Tag Archives: inspirational

Clay the Starbucks Guy Did Not Ruin My Life.

photo courtesy of wikipedia

photo courtesy of wikipedia

I was standing in line at Starbucks yesterday. My mental state was not good. In fact, it was poor. I hadn’t had time to put on deodorant because I was afraid of missing the train. Instead, I shoved it in my bag and then forgot about putting it on anyways. And I’d forgotten to use my ear eczema lotion. And I hadn’t had time to moisturize. So things were not good.

I was wearing uncomfortable shoes and after I caught the train I was afraid of missing, I’d ended up arriving twenty minutes early to my destination. Three miles away from me, on the floor in my room was the cup of coffee I hadn’t had time to drink. Everything was terrible so I decided to take the twenty minutes I had and walk to the Starbucks that I thought was five minutes away.

But it was not five minutes away, it was a ten minutes away. Seven minutes in to the journey, I was starting to sweat and my mental state – already fragile – nose dived (or nose doved – not sure what the correct phrase is here.) I remember speaking out loud, “Please. Please. Please,” willing the Starbucks to appear earlier to relieve my anguish. It was sad. What seemed like hours later, I arrived at the Starbucks, my neurons panting for caffeine.

There was a line. “That’s okay,” I tried to tell myself, “It’ll go fast.” Unfortunately this was not one of those uber-efficient financial district Starbucks, where employees have been choreographed to move through dozens of customers in five minutes with robot-like precision. This was a tourist Starbucks, and people had questions about the menu and time to debate over whether they wanted the pumpkin bread with cream cheese or the pumpkin scone.

There were only two people in front of me but it felt like an entire lifetime passed as they debated endlessly and pathetically over what kind of baked good they wanted to order, who they wanted to be when they grew up, how the family was doing.

Behind them a storm was gathering in my mind. I was summoning all the forces of darkness, all the black magic in the world to will them to finish their order and get their coffee, or perish. My hair grew long and wicked and floated up behind me as I grew fangs and my fingernails became yellow and razor sharp. I was ready to bring the reckoning and I knew who was at fault. It was Clay, the Starbucks employee. If he could just go a little faster then everything would be okay, but he was willfully and defiantly lethargic and the source of all terrible things in the universe and the gross black stuff that grows on my kitchen faucet.

Just as I was getting ready to be rude to him and/or cause him physical harm, I had a moment of clarity.

Wait a second, I thought. It’s not Clay’s fault that I was unprepared for today. It’s not his fault my armpits are stinking and my back is sweating. He didn’t choose the shoes I’m wearing or my career path. In fact, Clay has nothing to do with my anger or my life or my long, dark, wicked hair. He’s just here.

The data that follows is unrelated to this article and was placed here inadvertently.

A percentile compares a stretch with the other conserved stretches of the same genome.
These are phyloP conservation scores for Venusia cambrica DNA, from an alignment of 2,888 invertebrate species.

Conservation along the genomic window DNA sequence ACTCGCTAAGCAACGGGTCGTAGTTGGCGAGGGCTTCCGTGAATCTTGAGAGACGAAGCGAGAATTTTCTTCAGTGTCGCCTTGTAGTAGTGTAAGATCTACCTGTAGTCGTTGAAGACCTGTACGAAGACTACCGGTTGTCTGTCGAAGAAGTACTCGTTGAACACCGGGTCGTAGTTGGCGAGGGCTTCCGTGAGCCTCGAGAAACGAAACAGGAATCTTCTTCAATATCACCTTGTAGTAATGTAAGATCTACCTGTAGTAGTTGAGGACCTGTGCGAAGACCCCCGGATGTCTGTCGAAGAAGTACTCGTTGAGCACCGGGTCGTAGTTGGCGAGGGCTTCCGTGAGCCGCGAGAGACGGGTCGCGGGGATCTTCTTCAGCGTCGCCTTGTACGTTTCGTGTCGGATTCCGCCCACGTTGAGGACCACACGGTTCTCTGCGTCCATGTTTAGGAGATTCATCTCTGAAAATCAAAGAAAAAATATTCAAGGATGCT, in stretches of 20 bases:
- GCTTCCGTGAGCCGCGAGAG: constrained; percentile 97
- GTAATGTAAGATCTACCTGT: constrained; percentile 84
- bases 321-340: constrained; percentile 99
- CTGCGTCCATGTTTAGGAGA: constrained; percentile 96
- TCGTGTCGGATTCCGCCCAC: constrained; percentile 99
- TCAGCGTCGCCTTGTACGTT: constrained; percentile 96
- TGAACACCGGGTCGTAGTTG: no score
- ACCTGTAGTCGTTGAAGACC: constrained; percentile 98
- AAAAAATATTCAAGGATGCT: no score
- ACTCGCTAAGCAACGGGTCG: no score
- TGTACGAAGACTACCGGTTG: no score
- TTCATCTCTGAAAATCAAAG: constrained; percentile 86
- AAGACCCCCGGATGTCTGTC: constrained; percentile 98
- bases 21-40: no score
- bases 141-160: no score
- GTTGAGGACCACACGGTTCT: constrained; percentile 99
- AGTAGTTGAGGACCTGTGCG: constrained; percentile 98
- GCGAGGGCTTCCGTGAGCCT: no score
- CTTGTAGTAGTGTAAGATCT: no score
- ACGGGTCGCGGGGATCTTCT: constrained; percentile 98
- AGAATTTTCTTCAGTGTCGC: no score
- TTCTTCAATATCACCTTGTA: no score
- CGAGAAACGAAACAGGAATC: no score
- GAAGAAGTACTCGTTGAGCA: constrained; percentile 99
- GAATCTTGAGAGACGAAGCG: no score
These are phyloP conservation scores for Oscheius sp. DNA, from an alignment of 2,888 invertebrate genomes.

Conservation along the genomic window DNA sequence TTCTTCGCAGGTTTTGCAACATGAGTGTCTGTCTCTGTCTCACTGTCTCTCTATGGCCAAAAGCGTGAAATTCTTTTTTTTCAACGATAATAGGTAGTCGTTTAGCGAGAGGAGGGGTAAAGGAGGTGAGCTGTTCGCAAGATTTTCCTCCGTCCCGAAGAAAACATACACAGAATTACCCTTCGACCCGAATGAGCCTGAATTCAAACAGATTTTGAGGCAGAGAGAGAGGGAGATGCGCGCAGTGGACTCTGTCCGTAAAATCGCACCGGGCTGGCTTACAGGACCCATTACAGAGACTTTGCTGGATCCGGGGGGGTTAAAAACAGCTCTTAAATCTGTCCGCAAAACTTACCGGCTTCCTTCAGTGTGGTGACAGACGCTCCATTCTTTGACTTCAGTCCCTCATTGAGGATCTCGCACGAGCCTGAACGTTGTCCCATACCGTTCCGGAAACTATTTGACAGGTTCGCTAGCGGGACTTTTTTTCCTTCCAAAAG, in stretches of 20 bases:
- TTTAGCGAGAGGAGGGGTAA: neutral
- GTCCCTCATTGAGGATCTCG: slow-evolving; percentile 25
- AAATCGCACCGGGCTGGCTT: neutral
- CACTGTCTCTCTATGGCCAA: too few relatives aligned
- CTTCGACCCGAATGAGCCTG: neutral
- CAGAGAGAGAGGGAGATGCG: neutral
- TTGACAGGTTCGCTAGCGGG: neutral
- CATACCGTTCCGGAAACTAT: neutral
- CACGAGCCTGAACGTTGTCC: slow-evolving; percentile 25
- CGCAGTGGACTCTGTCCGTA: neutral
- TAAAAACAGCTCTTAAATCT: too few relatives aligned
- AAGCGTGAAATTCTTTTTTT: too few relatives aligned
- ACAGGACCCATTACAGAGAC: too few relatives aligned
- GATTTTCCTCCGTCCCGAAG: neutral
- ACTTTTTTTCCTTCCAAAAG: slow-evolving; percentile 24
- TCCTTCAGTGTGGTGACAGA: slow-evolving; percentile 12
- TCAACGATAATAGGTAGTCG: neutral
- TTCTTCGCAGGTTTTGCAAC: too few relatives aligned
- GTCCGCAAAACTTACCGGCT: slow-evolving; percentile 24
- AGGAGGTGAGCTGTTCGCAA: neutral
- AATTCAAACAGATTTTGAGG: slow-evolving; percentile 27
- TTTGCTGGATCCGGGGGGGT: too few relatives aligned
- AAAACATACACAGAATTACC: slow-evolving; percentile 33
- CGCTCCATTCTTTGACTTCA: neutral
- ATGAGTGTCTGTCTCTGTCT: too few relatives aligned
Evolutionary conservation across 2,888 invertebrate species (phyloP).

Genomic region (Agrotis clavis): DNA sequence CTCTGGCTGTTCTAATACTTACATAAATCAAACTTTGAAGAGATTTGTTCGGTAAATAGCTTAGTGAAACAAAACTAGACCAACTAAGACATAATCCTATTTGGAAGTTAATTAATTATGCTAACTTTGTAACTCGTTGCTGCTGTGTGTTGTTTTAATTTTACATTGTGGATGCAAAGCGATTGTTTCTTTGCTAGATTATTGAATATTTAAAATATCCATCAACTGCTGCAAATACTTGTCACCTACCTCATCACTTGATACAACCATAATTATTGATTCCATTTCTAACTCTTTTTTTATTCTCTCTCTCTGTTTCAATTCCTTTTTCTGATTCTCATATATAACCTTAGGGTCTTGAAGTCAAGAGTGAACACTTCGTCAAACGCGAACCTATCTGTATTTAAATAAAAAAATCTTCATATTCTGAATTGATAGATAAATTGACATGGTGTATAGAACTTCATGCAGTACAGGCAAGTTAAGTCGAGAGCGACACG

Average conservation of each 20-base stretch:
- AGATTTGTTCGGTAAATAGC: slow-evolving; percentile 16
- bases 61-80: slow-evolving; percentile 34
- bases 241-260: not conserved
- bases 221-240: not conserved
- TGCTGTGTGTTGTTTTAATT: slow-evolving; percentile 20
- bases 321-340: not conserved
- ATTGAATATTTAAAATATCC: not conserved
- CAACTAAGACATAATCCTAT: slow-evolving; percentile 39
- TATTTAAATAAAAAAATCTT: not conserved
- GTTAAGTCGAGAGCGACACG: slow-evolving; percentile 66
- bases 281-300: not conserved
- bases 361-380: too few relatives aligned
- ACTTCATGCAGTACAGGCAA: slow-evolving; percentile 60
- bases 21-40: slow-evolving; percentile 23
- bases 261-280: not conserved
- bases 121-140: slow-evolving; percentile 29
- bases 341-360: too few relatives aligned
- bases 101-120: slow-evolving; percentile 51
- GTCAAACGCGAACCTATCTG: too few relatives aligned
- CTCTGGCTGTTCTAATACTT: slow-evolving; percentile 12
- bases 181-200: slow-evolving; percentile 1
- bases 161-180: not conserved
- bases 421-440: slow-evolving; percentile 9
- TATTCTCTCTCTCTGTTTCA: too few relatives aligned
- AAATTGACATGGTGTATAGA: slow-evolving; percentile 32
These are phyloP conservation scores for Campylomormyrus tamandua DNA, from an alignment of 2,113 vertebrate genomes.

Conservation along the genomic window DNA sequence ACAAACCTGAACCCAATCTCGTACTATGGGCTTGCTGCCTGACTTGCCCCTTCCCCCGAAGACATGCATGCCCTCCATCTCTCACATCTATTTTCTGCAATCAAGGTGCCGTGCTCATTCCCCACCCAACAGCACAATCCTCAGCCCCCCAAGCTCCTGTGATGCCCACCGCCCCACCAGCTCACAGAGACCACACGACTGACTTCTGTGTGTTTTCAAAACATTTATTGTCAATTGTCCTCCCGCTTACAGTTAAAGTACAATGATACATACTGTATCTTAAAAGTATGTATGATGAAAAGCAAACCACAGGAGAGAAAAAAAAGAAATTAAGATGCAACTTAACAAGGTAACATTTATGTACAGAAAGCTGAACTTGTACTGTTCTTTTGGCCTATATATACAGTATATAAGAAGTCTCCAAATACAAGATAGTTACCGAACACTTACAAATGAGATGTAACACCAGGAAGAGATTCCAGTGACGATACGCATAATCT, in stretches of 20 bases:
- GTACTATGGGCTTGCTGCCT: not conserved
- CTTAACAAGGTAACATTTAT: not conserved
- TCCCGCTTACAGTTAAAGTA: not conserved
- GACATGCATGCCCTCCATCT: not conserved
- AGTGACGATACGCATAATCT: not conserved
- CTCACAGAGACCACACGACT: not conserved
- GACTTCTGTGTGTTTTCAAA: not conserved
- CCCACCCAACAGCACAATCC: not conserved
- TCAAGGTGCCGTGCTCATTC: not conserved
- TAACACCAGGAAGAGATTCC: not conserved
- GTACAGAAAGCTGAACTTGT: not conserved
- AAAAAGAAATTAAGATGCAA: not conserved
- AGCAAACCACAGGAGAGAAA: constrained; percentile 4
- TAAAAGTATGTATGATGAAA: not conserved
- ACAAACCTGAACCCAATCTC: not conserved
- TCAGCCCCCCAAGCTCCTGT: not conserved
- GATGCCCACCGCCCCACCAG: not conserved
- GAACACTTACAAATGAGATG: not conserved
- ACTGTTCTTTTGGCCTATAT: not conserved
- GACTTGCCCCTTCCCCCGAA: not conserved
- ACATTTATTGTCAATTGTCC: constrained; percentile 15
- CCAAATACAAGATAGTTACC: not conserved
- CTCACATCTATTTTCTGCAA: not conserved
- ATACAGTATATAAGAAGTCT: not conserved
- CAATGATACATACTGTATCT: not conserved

If I were in a better mood, nothing would be wrong. Even the colors would be brighter and the tourists’ inane conversation would be charming, possibly exciting. I am the problem.


With that in mind, the voodoo winds died down, my fingernails and teeth changed back to normal, I took a deep breath and forced a smile to my face.

“Medium coffee please – could you put some hot water in the bottom of it and leave room at the top for cream?”

Everything was going to be okay.

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Somewhere Right Now, A Millennial Is Freaking Out About Life

millennial dinosaur is afraid of things she can't control millennial dinosaur is afraid of things she can't control

millennial dinosaur is afraid of things she can’t control

I was in Nashville for a reunion with some of my best friends from college for the 4th of July weekend. In the three years since we’ve graduated, we’ve all gone and gotten jobs or done Americorps or the Peace Corps or something along those lines, and now we’re trying to figure out what the heck to do with our lives and also what we’ve already done.

Sometimes I feel terrified that I’m doing everything wrong. Graduating from college was like being forced through the birth canal and leaving a tender home for a world of concrete and screaming and people slapping you to make sure you’re alive.

I miss classes and learning for the sake of learning. I miss my friends and being within a 2 mile walk of 80% of the people I care about. I miss grades and how easy it was to measure success. Sure it was all hell sometimes, but mostly it was awesome.

Not college has been different than college. In the “real world,” learning is not valued just for the sake of learning. My friends are spread out and busy. Community is difficult to build and what the heck is going on with dating nowadays? In some ways I want to write Boston University an angry letter saying “WTF? Why didn’t you prepare me for this?”

On the other hand, my real world education has been incredibly valuable. I’ve learned the value of a dollar (which is almost nothing), and how difficult but important it is to continue to invest in relationships as part of building a life worth living. I’m probably doing most things incorrectly, but so is everyone else and that’s a reassuring thought.